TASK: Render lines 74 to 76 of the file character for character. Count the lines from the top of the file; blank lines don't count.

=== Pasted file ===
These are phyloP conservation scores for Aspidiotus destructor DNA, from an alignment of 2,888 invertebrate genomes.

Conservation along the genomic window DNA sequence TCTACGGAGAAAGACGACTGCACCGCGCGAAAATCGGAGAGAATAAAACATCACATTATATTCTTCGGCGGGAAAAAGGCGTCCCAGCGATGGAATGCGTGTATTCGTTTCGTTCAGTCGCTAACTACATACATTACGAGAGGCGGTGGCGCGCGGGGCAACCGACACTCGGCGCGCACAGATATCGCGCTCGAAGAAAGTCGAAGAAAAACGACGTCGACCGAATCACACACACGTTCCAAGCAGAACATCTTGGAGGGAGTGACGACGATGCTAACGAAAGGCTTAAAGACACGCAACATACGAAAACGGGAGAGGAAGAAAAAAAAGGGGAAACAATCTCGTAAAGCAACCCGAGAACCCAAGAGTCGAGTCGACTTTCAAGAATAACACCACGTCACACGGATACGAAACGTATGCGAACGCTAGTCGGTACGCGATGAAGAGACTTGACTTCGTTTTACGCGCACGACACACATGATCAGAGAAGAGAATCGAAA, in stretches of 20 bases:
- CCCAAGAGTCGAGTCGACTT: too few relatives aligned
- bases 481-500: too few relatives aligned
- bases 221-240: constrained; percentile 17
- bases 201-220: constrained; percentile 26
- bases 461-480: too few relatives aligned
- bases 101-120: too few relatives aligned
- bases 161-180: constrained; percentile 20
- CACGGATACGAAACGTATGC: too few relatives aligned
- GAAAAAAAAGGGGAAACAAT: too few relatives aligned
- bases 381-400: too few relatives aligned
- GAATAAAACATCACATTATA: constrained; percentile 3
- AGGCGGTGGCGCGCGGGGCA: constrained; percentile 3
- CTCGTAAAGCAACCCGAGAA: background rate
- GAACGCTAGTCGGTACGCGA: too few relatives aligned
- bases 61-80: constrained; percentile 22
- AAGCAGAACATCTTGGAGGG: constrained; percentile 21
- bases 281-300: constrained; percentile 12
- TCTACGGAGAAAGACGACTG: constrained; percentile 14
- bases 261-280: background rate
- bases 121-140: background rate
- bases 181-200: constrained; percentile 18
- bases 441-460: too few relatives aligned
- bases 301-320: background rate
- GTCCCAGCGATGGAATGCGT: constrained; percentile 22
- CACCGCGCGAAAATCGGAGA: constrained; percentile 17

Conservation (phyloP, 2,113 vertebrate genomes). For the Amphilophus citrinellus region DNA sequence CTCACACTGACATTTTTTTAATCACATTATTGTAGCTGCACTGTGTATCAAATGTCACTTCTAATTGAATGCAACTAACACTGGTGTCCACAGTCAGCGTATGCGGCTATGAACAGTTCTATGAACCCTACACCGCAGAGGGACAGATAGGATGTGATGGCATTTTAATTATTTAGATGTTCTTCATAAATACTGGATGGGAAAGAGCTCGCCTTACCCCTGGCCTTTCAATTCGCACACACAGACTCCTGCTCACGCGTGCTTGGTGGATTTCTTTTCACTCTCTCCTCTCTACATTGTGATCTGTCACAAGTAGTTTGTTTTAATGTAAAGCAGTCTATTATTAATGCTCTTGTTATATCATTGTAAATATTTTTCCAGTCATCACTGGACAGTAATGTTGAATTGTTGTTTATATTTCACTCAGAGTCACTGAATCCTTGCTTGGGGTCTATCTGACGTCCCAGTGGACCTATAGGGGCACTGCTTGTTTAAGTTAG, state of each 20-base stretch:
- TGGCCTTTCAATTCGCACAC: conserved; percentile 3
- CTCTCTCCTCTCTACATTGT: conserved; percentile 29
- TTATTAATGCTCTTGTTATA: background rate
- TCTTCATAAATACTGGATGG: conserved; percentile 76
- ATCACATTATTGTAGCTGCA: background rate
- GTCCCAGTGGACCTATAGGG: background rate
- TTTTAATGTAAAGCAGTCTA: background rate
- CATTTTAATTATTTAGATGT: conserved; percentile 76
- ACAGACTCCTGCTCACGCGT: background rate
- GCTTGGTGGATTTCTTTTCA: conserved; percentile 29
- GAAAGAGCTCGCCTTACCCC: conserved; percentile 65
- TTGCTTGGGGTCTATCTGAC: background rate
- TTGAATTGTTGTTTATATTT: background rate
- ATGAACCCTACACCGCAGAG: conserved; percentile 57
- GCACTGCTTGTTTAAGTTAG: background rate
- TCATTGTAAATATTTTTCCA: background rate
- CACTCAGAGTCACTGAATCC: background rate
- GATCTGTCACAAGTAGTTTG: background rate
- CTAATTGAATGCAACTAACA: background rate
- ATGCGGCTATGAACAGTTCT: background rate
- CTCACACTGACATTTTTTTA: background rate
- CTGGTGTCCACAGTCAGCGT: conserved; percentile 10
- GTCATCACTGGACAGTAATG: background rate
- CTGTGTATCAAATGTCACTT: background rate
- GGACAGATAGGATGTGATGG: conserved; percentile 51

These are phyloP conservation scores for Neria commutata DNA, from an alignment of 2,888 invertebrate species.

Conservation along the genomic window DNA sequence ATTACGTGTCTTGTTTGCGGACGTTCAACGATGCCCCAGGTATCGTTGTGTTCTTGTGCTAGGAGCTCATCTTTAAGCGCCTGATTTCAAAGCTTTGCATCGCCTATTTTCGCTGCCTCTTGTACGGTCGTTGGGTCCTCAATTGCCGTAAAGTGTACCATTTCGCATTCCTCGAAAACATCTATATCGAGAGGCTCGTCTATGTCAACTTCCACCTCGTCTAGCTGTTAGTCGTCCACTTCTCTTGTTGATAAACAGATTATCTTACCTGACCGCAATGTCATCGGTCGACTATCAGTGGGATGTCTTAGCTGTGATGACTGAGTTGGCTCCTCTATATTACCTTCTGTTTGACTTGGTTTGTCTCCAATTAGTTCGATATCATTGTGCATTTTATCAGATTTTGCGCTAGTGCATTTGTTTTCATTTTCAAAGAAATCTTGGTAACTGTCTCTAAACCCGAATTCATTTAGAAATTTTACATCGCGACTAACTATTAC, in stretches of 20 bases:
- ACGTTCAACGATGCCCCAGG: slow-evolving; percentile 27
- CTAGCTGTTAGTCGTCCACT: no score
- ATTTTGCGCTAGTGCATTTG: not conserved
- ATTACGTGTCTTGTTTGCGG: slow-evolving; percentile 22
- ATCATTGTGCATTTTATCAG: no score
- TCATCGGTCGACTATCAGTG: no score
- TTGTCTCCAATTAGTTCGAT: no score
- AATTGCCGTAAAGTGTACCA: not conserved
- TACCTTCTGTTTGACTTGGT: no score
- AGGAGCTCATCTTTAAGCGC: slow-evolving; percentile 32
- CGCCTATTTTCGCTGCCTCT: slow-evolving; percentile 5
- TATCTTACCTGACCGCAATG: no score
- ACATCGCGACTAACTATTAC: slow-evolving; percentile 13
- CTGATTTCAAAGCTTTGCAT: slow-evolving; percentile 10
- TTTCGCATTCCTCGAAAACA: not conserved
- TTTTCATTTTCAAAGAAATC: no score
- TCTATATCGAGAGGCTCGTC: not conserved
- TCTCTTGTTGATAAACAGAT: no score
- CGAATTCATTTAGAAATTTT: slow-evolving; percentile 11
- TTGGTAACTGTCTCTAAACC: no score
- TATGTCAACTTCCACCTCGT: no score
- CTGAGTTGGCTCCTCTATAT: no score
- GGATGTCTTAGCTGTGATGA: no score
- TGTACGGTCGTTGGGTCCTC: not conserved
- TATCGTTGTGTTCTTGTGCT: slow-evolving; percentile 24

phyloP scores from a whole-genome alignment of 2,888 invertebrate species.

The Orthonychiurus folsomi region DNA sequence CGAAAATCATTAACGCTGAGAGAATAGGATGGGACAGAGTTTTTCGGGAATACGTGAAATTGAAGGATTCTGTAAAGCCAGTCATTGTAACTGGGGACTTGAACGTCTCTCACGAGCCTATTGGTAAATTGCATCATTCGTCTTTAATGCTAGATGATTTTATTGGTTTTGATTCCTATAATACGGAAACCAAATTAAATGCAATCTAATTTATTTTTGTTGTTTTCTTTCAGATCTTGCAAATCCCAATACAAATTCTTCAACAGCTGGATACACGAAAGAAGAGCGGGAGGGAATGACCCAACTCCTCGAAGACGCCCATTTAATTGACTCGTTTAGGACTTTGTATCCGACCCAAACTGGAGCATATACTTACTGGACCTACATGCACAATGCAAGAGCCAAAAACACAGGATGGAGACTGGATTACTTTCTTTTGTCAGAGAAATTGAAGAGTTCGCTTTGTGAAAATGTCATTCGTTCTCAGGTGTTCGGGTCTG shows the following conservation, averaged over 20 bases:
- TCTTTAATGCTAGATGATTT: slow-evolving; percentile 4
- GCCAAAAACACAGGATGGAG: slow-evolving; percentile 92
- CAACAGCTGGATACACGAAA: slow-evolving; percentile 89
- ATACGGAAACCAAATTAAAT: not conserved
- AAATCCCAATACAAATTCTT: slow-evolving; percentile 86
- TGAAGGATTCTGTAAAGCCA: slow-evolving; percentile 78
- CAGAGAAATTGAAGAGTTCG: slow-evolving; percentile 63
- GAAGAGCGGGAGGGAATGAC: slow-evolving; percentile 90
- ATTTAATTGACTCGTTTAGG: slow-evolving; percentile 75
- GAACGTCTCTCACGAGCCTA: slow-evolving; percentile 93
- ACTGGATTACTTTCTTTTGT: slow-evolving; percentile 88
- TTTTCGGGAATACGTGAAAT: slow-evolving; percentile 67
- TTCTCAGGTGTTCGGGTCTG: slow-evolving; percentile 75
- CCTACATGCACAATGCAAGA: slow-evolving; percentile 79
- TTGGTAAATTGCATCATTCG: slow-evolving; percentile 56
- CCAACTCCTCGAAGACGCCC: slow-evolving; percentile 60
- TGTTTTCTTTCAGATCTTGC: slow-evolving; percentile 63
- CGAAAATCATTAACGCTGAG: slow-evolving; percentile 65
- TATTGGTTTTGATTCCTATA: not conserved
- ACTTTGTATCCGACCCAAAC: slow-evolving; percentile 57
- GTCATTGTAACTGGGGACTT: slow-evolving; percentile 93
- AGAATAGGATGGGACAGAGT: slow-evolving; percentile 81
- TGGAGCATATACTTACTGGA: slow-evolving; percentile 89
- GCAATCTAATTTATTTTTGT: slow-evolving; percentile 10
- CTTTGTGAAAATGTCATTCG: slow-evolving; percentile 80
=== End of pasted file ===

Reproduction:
- CGAATTCATTTAGAAATTTT: slow-evolving; percentile 11
- TTGGTAACTGTCTCTAAACC: no score
- TATGTCAACTTCCACCTCGT: no score